“…a woman must have… a room of her own if she is to write fiction.” ~Virginia Woolf, 1928
I do catch the spirit of what Virginia Woolf was saying, especially for her context–even while suspecting there have been many a novel composed at the kitchen table, maybe after seeing kids off to school and wiping up the sticky milk.
And I can easily recapture my joyful anticipation setting up my first writing space on the narrow balcony in my new house in the woods in rural Pennsylvania circa 1984. The feeling was much like being pregnant and fashioning a space for the new baby. My friend Mary Rolando, upon hearing that I was ready to start serious writing, went into her closet and hauled out her typewriter in its vinyl carrying bag that had sat unused since college days and gave it to me. That heavy, wonderful machine–not electric, mind you, not self-correcting–barely fit on the old dressing table with its mirror removed and its little bench and its drawers deep enough to hold the ream of paper and box of large mailing envelopes I’d invested in. I was 36 and my youngest child had started kindergarten. The usual agony and ecstasy of the writing life attended me, and when I looked away from the task, I was looking through a skylight above or down at the old upright piano in the corner of the living room. I recall the space as a luxurious necessity and composed my volume of poetry, Spinning with the Spiders, and three short stories. Several submissions were declined and in a few months, I was back in the work force, then moved, then back to school, then my career in special education.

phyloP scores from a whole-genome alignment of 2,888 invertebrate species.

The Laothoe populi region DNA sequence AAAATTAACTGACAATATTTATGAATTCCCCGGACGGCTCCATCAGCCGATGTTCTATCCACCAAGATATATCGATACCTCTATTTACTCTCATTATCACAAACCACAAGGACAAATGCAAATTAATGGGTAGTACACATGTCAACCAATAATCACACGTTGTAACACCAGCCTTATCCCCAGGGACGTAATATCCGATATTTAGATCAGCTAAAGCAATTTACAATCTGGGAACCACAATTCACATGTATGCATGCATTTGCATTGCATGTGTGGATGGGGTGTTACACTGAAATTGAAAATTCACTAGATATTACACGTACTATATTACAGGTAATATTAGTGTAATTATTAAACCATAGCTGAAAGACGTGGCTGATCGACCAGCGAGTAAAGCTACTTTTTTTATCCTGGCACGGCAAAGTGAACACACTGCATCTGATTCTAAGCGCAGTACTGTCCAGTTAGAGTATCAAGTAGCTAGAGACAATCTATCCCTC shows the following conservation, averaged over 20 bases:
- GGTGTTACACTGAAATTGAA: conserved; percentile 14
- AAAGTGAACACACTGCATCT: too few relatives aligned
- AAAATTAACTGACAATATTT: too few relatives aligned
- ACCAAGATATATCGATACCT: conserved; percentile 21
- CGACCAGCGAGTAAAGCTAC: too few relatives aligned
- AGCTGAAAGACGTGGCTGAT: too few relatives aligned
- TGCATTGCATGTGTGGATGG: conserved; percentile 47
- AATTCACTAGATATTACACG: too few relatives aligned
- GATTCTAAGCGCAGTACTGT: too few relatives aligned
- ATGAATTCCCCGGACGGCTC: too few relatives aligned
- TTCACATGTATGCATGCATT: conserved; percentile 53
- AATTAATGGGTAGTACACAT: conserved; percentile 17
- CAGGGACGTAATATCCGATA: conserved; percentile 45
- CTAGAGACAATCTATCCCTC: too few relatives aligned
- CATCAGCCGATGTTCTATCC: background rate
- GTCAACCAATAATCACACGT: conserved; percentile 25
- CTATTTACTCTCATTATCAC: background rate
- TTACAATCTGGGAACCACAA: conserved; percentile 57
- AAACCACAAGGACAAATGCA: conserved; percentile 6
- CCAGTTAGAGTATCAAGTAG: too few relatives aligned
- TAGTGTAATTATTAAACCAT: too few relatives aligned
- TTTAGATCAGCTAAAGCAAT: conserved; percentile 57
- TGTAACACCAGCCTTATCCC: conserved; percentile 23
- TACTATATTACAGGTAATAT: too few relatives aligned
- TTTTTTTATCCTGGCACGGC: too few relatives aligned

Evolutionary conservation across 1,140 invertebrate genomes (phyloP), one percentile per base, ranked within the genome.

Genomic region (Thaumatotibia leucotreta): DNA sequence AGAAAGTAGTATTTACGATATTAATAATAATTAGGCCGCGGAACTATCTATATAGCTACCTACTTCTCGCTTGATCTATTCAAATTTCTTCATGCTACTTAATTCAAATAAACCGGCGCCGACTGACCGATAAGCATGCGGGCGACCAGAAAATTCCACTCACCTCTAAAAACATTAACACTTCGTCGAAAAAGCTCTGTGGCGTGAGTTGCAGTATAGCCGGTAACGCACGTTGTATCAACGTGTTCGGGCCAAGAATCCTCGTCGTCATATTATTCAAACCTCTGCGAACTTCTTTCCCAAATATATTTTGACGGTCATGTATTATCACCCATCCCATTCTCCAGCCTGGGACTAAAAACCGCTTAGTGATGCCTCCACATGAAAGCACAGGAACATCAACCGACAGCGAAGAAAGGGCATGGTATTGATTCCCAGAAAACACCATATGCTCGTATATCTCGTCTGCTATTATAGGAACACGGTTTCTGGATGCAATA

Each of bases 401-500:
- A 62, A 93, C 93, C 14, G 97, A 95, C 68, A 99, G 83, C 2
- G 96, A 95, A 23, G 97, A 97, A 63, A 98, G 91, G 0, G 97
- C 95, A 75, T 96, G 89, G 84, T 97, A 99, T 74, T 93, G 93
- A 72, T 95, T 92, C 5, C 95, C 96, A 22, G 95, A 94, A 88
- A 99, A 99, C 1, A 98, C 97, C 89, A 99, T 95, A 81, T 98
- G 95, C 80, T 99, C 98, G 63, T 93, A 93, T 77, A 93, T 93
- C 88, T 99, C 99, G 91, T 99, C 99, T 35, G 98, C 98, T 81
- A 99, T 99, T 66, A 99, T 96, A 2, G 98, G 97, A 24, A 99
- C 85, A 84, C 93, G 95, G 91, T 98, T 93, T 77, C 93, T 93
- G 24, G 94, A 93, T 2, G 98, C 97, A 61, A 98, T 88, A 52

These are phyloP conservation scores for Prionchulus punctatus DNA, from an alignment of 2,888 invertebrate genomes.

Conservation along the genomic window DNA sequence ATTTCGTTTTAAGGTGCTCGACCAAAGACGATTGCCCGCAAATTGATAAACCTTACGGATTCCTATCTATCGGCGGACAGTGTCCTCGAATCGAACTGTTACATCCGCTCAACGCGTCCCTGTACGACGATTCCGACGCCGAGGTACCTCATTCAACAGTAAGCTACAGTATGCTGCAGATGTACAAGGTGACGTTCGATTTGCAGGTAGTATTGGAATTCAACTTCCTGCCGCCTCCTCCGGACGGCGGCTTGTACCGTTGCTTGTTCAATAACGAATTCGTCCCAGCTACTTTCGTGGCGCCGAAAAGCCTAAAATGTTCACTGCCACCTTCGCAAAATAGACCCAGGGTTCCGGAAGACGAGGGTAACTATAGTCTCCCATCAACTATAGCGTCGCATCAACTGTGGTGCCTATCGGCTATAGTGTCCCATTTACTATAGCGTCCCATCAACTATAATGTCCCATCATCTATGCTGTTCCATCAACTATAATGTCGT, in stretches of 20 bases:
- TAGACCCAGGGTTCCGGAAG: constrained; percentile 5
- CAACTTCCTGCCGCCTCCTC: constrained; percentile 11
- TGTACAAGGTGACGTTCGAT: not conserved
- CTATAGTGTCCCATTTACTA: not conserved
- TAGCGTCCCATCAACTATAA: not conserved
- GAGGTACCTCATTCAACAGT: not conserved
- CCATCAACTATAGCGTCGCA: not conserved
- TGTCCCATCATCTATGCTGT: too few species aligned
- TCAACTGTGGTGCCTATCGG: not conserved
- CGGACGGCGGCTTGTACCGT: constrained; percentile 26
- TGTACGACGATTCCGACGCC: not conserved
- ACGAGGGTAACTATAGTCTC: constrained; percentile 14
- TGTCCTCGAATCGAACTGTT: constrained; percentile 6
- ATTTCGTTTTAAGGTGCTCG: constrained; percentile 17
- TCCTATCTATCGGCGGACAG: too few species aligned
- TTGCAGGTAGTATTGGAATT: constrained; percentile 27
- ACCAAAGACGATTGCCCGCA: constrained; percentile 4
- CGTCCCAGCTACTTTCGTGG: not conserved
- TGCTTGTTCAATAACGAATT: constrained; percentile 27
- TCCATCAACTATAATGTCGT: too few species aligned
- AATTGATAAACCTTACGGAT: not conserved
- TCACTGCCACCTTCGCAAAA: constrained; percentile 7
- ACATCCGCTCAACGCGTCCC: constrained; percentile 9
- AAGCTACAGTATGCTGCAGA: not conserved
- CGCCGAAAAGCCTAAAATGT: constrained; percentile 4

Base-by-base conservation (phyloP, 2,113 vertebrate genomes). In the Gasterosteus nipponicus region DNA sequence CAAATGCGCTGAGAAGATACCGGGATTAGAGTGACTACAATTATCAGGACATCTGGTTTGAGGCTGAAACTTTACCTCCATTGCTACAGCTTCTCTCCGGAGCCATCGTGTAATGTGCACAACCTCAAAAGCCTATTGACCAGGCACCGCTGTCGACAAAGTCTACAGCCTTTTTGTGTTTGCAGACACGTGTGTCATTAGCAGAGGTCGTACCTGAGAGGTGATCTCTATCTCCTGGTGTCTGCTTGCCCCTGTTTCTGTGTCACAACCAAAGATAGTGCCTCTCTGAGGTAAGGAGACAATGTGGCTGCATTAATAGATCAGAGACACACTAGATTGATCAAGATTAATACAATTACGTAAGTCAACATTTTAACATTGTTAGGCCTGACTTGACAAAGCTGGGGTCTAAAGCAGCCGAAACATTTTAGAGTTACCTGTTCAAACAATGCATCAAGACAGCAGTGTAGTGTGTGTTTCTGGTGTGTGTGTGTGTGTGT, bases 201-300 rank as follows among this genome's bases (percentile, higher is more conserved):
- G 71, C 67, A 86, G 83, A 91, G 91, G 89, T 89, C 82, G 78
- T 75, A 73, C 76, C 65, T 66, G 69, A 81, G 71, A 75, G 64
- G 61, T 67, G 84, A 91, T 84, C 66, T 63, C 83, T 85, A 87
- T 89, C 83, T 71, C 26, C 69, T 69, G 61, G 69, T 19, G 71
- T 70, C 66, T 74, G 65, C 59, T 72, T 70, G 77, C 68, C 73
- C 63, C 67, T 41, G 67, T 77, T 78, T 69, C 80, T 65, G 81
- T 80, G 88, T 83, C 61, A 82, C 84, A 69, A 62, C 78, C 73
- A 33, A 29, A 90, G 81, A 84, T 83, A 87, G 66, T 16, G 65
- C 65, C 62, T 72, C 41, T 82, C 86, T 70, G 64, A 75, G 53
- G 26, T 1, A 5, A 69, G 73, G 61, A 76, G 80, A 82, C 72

Next, it’s 2001 and a brand new computer at a little desk salvaged from the trash and refinished sitting in the corner of a back bedroom in another new house with a view across the back yard into the woods. Shortly after 9/11, I started Sunday by Sunday there in earnest, after its conception at a Writing for the Church workshop at Lutheran Southern Seminary. Many hard and happy hours in that corner, hours carved out on weekends and holidays and summer break from teaching.
Divorce struck, and I really had a place of my own, a little house. I completed volume one of S by S at my kitchen window on the same refinished desk looking out at the side of the house next door, not a particularly stimulating perspective. Next, I traded in my guest bedroom furniture for a 2-level, 3-section computer table and an ergonomic chair. Buying that chair was like having an addition put on the house. I wrote the second and third books in that nice room and also stretched myself making a video there for my Kickstarter campaign (oh my gosh, you can still see it! click and scroll a bit)–which was successful. Still can’t quite believe that.
When I moved into this house in September 2018, I quickly set up my writing corner. The table holding my laptop is a board with four legs screwed into it. Style: functional simple. View: nature scene across the road in Comer, Georgia. Through last fall, I made more major revisions to Beyond the Gate and resurrected this blog. Still revising (till the last second before publication, I suppose) and querying my heart out, in a literal yet figurative way.
So there you have it. Have what? you might ask. My blog, my Reflections on any given day. That’s what came to me on this given day. If you’re still reading, congratulations. I’m amazed. I always appreciate your responses even as I think this blog is mostly for me, a journal with graphics that I enjoy looking back over. Also, a writing exercise. Seriously, if you let me know that you read this, I will send you a prize, something I think you–you, specifically–will like.
And here’s the question on this given day: Where do you play your dulcimer or paint your pictures or throw your pottery or transform your old furniture or sew your clothing or pillows? Do you have a special space for creating? Or is the kitchen table working just fine?